Newman opposes the plans as presented and believes that they must be either amended to reduce impacts or scrapped completely. If improvements did have to be delayed for a significant period of time, in the interim the road could be made safer through alternative options like adding traffic lights and decreasing the speed limit. 

“I think that the current plans are going to cause more harm than good,” she said. “I really believe that our local economy is in a really good place right now, and it’s growing, and we’re seeing new businesses open. I think this project is really going to throw a wrench in that.”

What policies would you support to mitigate impacts from the N.C. 107 project?

Newman is not ready to give up on getting a better plan but sees a role for policies in softening the blow. 

“I really don’t want to accept that there’s nothing to be done, but if all else fails I think there is a lot that can be done to help those businesses and those affected by the project,” she said. “I think we need to continue to push TWSA (Tuckaseigee Water and Sewer Authority) and the DOT to do what is right by the people of Sylva, and I think we need to continue working with local resources that are there to help people.”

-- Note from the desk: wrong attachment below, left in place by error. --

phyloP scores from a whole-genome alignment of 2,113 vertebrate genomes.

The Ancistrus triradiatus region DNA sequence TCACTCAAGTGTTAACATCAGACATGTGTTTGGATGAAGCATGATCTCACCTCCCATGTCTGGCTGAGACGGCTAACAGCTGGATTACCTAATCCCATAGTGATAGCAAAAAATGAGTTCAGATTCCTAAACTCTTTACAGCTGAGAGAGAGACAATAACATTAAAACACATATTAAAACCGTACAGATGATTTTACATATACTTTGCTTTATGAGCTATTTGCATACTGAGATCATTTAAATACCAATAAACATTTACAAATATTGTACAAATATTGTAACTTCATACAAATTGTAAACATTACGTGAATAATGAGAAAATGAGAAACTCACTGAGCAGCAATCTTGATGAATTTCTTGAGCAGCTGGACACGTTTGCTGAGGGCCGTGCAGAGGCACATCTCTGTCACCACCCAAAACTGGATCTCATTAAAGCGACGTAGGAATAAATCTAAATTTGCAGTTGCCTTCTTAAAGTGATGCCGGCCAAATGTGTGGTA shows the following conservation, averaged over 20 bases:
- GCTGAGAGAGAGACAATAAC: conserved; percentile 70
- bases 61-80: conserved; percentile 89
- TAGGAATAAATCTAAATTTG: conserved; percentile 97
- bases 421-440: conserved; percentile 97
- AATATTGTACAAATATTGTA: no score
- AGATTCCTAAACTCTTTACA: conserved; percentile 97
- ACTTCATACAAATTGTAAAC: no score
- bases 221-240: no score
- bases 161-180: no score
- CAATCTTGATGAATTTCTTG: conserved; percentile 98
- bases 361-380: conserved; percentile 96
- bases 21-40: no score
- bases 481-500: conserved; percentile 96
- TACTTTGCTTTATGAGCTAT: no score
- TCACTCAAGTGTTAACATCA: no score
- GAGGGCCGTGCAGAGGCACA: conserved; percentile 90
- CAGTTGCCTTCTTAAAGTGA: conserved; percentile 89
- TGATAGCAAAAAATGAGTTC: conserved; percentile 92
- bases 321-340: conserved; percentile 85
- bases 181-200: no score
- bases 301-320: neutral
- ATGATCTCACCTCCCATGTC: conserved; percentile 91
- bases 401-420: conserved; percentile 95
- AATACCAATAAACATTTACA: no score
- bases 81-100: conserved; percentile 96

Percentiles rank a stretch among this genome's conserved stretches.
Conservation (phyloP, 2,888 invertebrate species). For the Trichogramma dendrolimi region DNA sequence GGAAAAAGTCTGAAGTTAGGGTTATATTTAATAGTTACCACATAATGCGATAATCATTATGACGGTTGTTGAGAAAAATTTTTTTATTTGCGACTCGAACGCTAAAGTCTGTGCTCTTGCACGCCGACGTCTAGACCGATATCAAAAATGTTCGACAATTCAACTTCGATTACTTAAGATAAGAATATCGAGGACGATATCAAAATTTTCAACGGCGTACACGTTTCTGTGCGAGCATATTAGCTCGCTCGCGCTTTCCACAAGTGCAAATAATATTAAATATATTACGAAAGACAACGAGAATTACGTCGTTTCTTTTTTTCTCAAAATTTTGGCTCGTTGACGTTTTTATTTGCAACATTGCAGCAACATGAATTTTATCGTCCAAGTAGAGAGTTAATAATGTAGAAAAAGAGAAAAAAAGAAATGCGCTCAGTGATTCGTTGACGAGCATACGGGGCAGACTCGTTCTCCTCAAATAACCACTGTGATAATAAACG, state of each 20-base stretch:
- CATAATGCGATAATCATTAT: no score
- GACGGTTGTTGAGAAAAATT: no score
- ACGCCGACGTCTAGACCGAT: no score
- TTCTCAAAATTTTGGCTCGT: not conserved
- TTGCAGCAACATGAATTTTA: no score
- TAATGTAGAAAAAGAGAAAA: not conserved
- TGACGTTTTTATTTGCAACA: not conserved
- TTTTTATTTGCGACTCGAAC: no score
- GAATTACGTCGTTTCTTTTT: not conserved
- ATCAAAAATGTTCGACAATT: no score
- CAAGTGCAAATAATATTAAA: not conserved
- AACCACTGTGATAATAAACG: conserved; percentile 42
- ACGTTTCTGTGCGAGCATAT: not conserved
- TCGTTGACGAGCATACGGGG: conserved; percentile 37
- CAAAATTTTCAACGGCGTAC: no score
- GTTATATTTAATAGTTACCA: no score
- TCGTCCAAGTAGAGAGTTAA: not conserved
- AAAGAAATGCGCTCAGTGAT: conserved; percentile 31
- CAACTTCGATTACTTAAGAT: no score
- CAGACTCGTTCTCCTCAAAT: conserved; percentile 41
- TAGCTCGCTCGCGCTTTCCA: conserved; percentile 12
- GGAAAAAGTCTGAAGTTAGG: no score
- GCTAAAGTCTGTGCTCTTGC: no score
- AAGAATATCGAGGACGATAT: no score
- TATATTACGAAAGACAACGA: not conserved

Do you foresee a property tax increase resulting from road project impacts? 

Sylva can hold steady without a tax increase, Newman said, but some adjustments might be necessary to make that work. She hopes that the road project, whatever version of it is actually implemented, would cause only a short term rather than a long-term negative impact to the town’s finances.